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In Tennessee, theft offenses are now consolidated into two categories: theft of property and theft of services. This means that embezzlement, false pretense, fraudulent conversion, and similar crimes are prosecuted under the theft of property or theft of services statutes.

Theft of property is defined as (1) knowingly obtaining or exercising control over someone else’s property, (2) without the owner’s consent , and (3) with the intent to deprive that person of his or her property. Examples include stealing your neighbor’s lawn mower or taking $100 out of your son’s little league fund, of which you are the treasurer.

Theft of services can be summarized as not providing proper payment for services rendered to you or diverting a service to yourself that you are not entitled to. It is a crime to obtain services by deception, fraud, coercion, forgery, false statement, or other means to avoid paying for the service. Alternatively, one commits theft of services if he or she has control over the disposition of services to another person and he or she knowingly divert those services to his or her own benefit. Lastly, fleeing from an establishment (i.e. restaurant or hotel) without paying for services rendered is a theft of service. An example of this crime is the classic “dine and dash” scenario.

Misdemeanor or Felony Theft

The penalties for theft of property or services will depend on the value of the property or service.

  • $1,000 or less: Class A Misdemeanor, which carries a potential sentence of 11 months and 29 days in jail.
  • $1,000-$2,500: Class E Felony, which carries a potential sentence of 1 to 6 years in jail.
  • $2,500-$10,000: Class D Felony, which carries a potential sentence of 2 to 12 years in jail.
  • $10,000-$60,000: Class C Felony, which carries a potential sentence of 3 to 15 years in jail.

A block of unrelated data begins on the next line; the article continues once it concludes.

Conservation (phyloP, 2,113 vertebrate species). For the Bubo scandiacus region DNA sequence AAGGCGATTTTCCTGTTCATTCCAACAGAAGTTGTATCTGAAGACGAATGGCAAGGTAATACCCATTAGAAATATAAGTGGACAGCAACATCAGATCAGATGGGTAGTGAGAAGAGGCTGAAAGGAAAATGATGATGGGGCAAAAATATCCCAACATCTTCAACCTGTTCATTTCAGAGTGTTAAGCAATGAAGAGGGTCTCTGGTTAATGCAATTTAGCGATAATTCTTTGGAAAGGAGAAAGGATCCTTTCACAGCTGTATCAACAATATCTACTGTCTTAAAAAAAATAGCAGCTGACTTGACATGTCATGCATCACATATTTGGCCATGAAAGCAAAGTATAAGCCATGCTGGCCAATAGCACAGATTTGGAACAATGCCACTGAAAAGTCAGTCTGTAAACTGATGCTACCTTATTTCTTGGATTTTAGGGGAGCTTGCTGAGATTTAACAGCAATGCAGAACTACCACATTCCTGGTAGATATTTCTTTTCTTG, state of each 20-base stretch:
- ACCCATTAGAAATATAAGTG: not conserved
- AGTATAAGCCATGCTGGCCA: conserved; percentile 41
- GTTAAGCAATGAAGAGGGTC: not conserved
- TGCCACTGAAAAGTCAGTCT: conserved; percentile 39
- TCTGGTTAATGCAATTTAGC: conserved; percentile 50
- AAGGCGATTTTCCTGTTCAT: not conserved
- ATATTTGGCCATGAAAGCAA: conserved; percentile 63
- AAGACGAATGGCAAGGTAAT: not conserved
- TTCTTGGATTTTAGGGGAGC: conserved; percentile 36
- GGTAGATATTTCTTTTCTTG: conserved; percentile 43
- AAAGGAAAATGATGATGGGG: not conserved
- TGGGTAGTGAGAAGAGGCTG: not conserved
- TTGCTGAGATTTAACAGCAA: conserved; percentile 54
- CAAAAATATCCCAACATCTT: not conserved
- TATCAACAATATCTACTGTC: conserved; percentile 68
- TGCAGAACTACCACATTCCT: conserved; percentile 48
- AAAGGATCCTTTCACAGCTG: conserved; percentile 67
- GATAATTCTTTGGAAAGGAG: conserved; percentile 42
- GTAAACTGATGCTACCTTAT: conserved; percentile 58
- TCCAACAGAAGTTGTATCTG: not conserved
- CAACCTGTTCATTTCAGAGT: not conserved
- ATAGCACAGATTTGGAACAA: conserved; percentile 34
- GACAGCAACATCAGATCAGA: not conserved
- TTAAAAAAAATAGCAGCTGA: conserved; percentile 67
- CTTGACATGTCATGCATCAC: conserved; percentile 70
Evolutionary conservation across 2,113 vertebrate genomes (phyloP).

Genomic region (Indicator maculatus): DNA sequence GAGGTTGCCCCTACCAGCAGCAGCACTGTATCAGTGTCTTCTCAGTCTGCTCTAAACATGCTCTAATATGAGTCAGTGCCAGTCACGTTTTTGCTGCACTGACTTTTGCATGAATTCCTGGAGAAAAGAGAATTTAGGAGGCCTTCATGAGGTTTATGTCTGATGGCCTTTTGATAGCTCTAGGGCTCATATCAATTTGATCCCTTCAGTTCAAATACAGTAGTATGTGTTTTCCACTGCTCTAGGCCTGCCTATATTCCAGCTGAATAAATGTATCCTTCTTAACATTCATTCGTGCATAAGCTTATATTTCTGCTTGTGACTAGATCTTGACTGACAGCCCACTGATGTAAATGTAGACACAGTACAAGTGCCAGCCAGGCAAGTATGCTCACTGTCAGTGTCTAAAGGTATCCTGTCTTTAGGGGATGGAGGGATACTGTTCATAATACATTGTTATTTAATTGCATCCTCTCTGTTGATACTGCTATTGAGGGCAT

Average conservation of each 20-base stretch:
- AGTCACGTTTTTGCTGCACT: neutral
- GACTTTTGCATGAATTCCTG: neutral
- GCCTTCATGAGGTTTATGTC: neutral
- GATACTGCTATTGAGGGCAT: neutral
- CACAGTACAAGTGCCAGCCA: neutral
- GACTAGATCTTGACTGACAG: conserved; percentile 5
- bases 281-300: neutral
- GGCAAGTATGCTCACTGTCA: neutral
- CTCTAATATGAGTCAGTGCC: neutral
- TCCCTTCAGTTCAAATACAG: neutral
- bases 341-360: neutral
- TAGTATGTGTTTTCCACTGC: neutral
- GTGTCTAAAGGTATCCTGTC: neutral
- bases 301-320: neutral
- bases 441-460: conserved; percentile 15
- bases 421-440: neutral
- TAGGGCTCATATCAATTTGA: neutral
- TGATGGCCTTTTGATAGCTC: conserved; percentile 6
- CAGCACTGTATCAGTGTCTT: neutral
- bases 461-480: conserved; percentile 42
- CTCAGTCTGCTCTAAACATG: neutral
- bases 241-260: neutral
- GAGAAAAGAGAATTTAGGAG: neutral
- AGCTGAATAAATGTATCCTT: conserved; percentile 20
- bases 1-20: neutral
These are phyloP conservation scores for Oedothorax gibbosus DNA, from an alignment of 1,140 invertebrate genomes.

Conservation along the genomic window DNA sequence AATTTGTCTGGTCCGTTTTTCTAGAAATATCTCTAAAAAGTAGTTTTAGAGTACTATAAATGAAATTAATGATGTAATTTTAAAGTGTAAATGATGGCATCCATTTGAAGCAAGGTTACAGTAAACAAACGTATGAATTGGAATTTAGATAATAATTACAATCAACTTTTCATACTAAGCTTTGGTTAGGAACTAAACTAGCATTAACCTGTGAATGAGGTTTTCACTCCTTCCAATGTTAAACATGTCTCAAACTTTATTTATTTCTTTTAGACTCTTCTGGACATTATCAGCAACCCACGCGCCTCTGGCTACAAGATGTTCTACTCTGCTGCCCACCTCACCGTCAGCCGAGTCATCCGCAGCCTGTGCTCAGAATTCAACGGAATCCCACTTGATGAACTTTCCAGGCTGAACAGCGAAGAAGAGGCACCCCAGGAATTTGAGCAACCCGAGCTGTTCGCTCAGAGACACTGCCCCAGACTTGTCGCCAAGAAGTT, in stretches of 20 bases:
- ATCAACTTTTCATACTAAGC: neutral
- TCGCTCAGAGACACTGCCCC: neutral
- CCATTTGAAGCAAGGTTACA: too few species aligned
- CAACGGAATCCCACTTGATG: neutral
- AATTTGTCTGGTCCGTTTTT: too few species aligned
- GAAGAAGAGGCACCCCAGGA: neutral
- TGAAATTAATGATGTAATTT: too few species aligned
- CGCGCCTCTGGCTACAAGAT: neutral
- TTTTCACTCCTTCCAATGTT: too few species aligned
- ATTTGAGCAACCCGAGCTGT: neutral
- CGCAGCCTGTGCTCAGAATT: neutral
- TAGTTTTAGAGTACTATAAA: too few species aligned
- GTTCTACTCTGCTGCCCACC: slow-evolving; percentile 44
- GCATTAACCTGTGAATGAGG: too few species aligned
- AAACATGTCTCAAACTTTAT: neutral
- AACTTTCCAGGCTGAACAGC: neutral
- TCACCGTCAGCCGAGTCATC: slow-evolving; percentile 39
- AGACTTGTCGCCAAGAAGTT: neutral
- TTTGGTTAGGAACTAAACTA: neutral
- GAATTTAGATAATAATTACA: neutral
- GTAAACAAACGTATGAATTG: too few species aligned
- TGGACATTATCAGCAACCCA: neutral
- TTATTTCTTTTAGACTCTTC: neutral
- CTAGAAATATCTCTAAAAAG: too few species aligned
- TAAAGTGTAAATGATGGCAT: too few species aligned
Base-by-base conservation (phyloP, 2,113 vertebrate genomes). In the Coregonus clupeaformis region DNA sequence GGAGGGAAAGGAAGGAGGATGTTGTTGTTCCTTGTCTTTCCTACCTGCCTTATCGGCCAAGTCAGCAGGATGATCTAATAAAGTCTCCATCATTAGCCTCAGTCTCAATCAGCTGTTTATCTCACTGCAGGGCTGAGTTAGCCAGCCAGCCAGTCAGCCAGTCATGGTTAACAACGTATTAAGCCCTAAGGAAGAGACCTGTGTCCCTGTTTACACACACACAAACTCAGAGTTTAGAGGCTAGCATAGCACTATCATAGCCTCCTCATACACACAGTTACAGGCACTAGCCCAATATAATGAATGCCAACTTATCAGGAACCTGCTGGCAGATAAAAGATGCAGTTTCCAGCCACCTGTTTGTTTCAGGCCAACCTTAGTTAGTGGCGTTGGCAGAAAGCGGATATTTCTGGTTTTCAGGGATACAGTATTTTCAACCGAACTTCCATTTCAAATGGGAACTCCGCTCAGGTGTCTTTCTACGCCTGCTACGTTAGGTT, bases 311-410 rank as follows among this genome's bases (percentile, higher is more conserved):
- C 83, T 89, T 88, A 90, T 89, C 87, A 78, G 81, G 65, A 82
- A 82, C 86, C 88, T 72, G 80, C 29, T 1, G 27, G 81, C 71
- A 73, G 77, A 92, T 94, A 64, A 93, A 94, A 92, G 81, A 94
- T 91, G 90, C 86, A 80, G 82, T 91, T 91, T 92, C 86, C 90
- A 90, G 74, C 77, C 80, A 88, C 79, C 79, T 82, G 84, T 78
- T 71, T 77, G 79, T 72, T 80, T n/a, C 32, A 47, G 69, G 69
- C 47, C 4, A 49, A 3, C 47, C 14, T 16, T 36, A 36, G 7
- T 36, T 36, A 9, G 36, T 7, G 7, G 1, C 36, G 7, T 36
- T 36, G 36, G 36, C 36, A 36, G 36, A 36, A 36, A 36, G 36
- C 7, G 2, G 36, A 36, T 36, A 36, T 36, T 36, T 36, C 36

• $60,000-$250,000: Class B Felony, which carries a potential sentence of 8 to 30 years in jail.
  • $250,000 or more: Class A Felony, which carries a potential sentence of 15 to 60 years in jail.

Theft of a firearm carries a mandatory minimum of 30 days in jail.

Possible Defenses

Your attorney must ensure that the state properly proves every element of their case, including the value of the property that was allegedly stolen. Additionally, your attorney may assert specific affirmative defenses on your behalf, such as three listed below.

  1. The person acted under an honest claim of right to the property or service.
  2. The person acted in the good faith belief the person had a right to the property or service.
  3. The person obtained or exercised control over the property honestly believing the owner would have consented.

Shoplifting requires the state to prove the elements of theft, the owner of the property must be a merchant and the theft must have been committed as outlined in the statute. The statute encompasses numerous situations such as physically taking an item from the store without paying, switching price tags with a cheaper item so as to pay less than the stated price, and pulling the fire alarm in order to facilitate the theft.

A Word of Warning to Independent Sellers

Many thefts occur when buying or selling items online or through an app. When doing this, be sure to maintain good records of your communication with the person you are selling to, as well as records of what you are selling or buying, and be cautious when meeting in person.

Contact Baker Associates

The owners of property have the option to pursue civil penalties for theft, so it is important to retain an attorney who is comfortable and confident in both civil and criminal law. If you are charged with a theft crime, contact the criminal defense attorneys with Baker Associates for a consultation. We have offices in Nashville and Sevierville to best serve Middle and Eastern Tennessee.

The difference between Baker Associates and other law firms is that people matter more than profit. Contact the attorneys who care.